As the program collapsed, another defender stepped in: East Baton Rouge District Attorney Hillar Moore, one of BRAVE’s architects. There was no reason that BRAVE should be scrapped just because contracts had been mis-allocated, he argued. Moore’s office was benefitting from the less controversial part of the grant: funding for increased policing and prosecution.
It had been a rough couple of years for Tanisha Garner. In 2010 she left an abusive marriage and moved out of Newark’s West Ward, the neighborhood where she was born and raised; around the same time, she lost her job as a Verizon technician. To make ends meet, she eventually turned to welfare, but that only helped so much: After two years, the rental assistance keeping her and her three children in an apartment in Newark’s Central Ward expired.
Walking into McCormick Place, Chicago’s half-hangar, half-labyrinth convention center, I looked at the schedule to find that I had just missed “Canadians Do Cremation Right.” The 130th National Funeral Directors Conference, was underway; held each year in a different city, the conference brings together funeral directors from across the country for three days of presentations, trade talk, awards and camaraderie.
Not to mention that the road to passing these reforms is that much harder given that Cuomo has promoted a Republican-led state senate, and refuses to call special elections for two (Dem) senate seats before budget negotiations, essentially sabotaging their chance of passage.
The reforms are substantive, and could make New York a much less punitive place for people who get arrested. BUT, as always with Cuomo, you have to look at the details — there's still an opt-out for people arrested for non-violent crimes to be denied pre-trial release at all.
Muck Rack makes it simple to find people, tweets, or articles that mention any name, keyword, company, hashtag etc. We've compiled this guide to help you make the most of your search.
Selecting a term
Start searching tweets, articles from media outlets, articles mentioned in tweets, journalists'
names, titles and bios with some suggested searches:
Companies or Topics (e.g. iPhone, Microsoft)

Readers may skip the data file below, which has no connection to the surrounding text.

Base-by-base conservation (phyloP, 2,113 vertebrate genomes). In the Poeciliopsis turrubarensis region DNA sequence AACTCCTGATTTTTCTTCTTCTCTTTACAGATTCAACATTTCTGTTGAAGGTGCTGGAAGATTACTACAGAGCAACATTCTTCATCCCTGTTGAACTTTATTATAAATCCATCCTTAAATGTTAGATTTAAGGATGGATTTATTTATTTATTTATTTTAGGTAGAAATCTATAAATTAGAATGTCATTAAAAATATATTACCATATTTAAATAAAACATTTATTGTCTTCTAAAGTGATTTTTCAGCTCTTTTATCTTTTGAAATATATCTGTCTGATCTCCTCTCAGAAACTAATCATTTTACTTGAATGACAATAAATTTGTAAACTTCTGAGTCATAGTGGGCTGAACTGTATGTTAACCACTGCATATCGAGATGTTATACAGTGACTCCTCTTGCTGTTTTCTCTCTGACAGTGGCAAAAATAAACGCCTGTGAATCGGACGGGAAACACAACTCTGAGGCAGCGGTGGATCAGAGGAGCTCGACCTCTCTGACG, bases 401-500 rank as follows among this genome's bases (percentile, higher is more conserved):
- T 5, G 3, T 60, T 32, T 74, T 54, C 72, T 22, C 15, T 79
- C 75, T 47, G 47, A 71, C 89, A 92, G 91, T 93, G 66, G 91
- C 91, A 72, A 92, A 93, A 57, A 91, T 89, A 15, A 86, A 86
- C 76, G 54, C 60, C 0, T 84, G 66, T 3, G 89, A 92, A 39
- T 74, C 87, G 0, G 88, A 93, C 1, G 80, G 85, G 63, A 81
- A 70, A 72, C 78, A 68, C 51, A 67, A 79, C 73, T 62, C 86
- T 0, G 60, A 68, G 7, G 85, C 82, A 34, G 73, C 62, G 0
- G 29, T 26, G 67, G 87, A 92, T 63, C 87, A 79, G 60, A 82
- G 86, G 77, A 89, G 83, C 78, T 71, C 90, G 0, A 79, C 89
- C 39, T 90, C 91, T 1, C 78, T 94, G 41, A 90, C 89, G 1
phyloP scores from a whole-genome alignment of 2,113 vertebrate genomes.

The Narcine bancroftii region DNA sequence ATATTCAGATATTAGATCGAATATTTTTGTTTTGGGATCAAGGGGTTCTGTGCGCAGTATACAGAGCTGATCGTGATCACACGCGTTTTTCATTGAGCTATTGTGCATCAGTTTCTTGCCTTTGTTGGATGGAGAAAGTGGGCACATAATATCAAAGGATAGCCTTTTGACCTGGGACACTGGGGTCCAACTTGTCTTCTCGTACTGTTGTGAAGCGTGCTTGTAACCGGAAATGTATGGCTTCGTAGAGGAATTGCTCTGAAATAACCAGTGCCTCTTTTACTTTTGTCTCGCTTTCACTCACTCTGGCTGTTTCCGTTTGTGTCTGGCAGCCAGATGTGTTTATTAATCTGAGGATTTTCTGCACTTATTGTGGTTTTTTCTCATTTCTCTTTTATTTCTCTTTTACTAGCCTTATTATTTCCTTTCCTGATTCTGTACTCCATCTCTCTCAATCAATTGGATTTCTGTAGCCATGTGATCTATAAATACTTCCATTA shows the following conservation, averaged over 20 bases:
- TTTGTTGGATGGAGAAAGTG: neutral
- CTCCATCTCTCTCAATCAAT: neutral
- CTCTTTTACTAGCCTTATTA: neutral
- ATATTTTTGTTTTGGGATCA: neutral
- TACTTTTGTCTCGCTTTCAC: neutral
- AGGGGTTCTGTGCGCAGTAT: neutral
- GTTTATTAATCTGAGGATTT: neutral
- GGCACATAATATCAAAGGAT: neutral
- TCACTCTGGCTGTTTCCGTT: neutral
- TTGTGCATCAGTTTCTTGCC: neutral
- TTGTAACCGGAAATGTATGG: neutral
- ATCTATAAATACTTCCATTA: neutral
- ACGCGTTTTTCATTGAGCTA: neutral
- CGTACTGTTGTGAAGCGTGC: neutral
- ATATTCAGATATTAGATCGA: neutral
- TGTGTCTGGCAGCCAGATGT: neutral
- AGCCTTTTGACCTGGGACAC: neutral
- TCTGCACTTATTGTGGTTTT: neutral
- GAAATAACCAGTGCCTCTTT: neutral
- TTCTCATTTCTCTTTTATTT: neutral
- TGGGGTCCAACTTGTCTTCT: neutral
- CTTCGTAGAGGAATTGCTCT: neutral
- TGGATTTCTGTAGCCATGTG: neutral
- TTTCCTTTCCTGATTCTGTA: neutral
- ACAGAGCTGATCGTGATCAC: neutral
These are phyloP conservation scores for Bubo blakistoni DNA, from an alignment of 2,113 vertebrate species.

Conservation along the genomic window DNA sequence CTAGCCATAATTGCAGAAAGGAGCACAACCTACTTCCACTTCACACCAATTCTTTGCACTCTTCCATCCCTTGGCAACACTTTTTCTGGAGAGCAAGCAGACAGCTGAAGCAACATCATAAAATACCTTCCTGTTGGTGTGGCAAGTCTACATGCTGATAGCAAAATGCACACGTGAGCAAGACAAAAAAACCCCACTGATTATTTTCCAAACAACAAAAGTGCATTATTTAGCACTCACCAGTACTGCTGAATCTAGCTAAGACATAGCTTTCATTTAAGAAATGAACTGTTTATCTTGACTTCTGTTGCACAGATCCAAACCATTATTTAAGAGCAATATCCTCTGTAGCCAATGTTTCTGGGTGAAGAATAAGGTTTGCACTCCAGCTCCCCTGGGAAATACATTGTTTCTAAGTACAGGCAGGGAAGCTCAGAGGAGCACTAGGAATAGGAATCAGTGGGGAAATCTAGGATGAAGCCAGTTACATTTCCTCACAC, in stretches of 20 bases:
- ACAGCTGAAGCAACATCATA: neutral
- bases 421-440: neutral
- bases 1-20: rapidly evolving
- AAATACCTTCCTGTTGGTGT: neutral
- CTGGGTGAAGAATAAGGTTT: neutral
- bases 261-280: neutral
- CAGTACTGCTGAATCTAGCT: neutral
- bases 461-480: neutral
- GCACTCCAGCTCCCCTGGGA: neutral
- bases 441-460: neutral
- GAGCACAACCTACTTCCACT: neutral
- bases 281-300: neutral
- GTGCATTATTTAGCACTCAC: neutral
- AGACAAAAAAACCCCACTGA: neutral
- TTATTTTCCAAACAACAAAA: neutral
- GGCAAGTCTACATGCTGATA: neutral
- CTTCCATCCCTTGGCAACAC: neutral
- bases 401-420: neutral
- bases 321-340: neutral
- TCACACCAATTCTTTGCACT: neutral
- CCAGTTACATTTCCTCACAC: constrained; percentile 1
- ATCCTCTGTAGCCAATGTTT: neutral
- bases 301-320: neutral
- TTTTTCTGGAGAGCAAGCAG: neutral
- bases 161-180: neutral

Phrases (e.g. "cloud computing") — use quotes to keep the terms together
Twitter handles (e.g. @username) — returns those who have mentioned or replied to
Names (e.g. "David Pogue")
Hashtags (e.g. #sxsw, #london2012)
Bio details (e.g. vegan, Olympics, father)
Muck Rack's Advanced Search allows for many boolean operators.
Find results that mention multiple specified terms, use AND or
+. For example, ensure each result contains both Elon Musk and Mark Zuckerberg by
searching Musk AND Zuckerberg or Musk + Zuckerberg.
Use the operators OR or , to broaden your search when you'd like either of
multiple terms to appear in results. (This is the default behavior of our search when no operators
are used). For example, results will contain either cake or cookie by searching cake OR cookie or cake,cookie
Use NOT or - to subtract results from your search. For
example, searching Disney will yield results about the Walt Disney Company as well as Walt Disney
World Resort. To exclude mentions of Disney World, search for Disney -World or Disney
When using one of these operators with a phrase, enclose it in quotation marks. For example, you can
find results about smartphones excluding Apple's iPhone 4S by searching smartphone -"iPhone
Exact case matching or punctuation
If you're searching for a brand name or keyword that relies on specific punctuation marks or capitalization, you can
find results that match your exact query by adding matchcase: before the keyword you're searching for, like matchcase:E*TRADE .
Use parentheses to separate multiple
boolean phrases. For example, to find journalists talking about having fun in Disney World or
Disneyland, search for ("disney world" OR disneyland) AND fun.
An asterisk can be used to search for any variation of a root word truncated by the asterisk. For example, searching for admin* will return results for administrator, administration, administer, administered, etc.
A near operator is an AND operator where you can control the distance between the words. You can vary the distance the near operation uses by adding a forward slash and number (between 0-99) such as strawberries NEAR/10 "whipped cream", which means the strawberries must exist within 10 words of "whipped cream".